Category Archives: Hebrew Grammar

Studies in Deuteronomy: Narrowing the Promise

Deuteronomy opens up well enough: the Israelites are on the edge of the promised land, waiting for the word from God to go on in and take over. Their enemies will be no match for them because God is going to fight on their behalf (1:30) and the land is bursting with plenty of good things (sans Ski, BBQ and Star Wars!). However, the Israelites are afraid of what they will find when they enter the region; according to scout reports, giants are in the land (1:28). “Woe to us poor Israelite people!” They even have the audacity to think that God hates them and is so wicked as to deliver them from slavery in order to kill them.
Needless to say, God is not happy with their murmuring. His response to their bitter remarks are as follows: אם יראה איש באנשים האלה הדור הרע הזה את הארץ הטובה אשר נשבעתי לתת לאבתיכם זולתי כלב בן יפנה הוא יראנה (If a man among these men [this wicked generation] shall see the good land which I swore to give to your fathers, only Caleb, son of Jephunneh, will see it.) (1:35-36a) This clause is awkward, not containing a clear “then” to finish the “if” clause in 1:36a (unless you count זולתי as some kind of pseudo-apodosis marker, “then Caleb”). Essentially, God is stating that only Caleb will possess the land since the Israelites are not faithful enough to possess it. Naturally, one may retort “But God promised the patriarchs to give the land to their descendents, so he can’t not give it to them.” However, God is engaging in a kind of shifty promise fulfillment.
In 1:8, God tells the Israelites that he is giving the land to them on account of the promise which he made to Abraham, Isaac and Jacob, ולזרעם אחריהם (and to their seed after them). Seed in this passage is singular. However, singular verbs are often used with a collective sense (Williams, Ronald J. and John C. Beckman. Williams’ Hebrew Syntax. 3rd Ed. Toronto: University of Toronto Press, 2007, 1.) God means to give the land to the whole nation of Israel based upon the promise that he made to the patriarchs.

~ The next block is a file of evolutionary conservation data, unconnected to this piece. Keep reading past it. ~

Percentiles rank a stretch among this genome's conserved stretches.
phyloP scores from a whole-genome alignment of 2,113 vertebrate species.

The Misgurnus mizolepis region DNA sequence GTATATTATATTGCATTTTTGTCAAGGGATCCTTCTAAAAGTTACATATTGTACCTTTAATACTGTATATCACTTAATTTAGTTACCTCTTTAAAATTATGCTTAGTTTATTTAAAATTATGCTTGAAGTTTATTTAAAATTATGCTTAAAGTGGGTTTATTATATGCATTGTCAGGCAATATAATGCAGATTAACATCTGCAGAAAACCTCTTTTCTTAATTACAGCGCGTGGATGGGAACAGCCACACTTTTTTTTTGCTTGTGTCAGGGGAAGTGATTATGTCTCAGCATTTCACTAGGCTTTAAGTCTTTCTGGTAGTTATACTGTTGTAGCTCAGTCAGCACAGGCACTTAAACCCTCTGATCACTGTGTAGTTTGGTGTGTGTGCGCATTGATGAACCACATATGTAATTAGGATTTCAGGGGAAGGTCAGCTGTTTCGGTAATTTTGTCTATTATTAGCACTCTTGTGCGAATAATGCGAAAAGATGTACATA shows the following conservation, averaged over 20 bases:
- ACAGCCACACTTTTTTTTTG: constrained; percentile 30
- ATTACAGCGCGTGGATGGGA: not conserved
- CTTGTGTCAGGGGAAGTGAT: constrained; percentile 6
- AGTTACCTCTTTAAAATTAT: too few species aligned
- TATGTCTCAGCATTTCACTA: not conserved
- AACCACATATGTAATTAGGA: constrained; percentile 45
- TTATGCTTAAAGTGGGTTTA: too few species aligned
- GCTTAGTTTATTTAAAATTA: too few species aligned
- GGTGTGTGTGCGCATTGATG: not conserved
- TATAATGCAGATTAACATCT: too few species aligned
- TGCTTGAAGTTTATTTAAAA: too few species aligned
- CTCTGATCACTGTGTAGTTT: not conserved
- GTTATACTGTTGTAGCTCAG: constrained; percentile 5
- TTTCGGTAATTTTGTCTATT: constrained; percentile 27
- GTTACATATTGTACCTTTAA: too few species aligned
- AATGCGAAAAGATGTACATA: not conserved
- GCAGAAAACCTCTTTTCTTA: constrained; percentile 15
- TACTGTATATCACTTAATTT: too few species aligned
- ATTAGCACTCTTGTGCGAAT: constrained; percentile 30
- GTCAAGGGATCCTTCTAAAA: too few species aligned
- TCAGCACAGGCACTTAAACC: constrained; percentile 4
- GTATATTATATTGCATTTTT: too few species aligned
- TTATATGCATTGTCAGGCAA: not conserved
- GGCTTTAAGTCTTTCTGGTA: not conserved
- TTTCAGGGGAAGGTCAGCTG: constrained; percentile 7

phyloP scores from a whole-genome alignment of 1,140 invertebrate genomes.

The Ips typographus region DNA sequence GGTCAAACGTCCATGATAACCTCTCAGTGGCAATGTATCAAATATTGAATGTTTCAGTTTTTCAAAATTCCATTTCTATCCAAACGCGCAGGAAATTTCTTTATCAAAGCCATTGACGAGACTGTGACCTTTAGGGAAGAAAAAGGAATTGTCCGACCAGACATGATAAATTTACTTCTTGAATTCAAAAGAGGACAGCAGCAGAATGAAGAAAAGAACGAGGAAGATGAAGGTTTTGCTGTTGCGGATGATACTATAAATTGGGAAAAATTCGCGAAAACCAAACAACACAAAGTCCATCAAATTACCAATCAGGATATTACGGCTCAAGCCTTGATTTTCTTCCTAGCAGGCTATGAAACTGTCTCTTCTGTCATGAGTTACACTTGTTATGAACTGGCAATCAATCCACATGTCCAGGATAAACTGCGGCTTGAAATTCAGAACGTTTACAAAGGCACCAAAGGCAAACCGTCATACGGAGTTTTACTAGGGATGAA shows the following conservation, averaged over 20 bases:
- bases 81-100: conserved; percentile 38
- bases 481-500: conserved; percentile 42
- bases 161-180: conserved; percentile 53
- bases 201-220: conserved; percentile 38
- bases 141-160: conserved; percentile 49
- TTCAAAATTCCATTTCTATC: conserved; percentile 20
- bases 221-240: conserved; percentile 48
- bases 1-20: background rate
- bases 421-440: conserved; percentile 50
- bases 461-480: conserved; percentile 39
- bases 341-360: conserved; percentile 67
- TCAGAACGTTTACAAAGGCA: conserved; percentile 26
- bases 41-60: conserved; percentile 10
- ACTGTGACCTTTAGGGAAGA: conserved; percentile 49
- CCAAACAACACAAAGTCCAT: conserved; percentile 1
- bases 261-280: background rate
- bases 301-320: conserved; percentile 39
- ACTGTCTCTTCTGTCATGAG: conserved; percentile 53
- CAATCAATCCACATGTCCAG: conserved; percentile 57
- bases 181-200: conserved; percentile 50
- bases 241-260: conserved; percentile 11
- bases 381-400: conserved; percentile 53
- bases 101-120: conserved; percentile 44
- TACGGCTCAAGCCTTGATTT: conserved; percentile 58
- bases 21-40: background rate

But because they “murmured in their tents” and accused God of acting in hatred towards them, God decides (initially) to only give the land to Caleb. Wouldn’t this be breaking his promise? Not according to the promise as stated. Since God is only obligated, according to his own promise, to give the land to a singular seed, he can give the land to only Caleb and fulfill the promise which he made to the patriarchs. Of course, God relents from narrowing his promise, although he would be entirely just to do so.

The moral of the story? God will have his way and be just every single time. Israel as a whole is allowed to enter the land on account of the sheer mercy of God, although he is within his rights to narrow the promise which he made to their forefathers.

Studies in Deuteronomy: Beth of Specification

Deuteronomy 1:1 is the prologue for the book, setting forth the theme of the work: Moses’ final words to Israel on the other side of the Jordan. His words are said to be spoken במדבר בערבה. I’m going to forego attempting to understand Moses’ exact location when he gave his discourse since scholars working in historical geography aren’t quite sure of the exact locations given in Deuteronomy. However, it is notable that Israel’s location is said to be “in the wilderness (that is, in Arabah)”. The Deuteronomic author uses ב epexegetically in order to either comment on the exact location of the Israelites in the wilderness or to clarify what he means by wilderness.
The Williams Syntax calls this variety of ב “the beth of specification”. The examples which he gives include Genesis 7:21 (ויגוע כל בשר בעול ובבהמה ובחיה “All flesh died: birds, cattle, and animals”) and Exodus 13:2 (קדש לי כל בכור … באדם ובבחמה “Consecrate to me every firstborn: … human and animal.”) However, is the beth in these examples and in Deut. 1:1 functioning as a “beth of specification” or is the second (or third) word in itself functioning epexegetically? In other words, is the beth the reason a word is epexegetical or is it merely the word’s position in the sentence that makes it so? Considering that Greek nouns can function epexegetically in every case, maybe this is the way that Hebrew makes up for dropping its case system, just as English makes use of “that is”. Thoughts?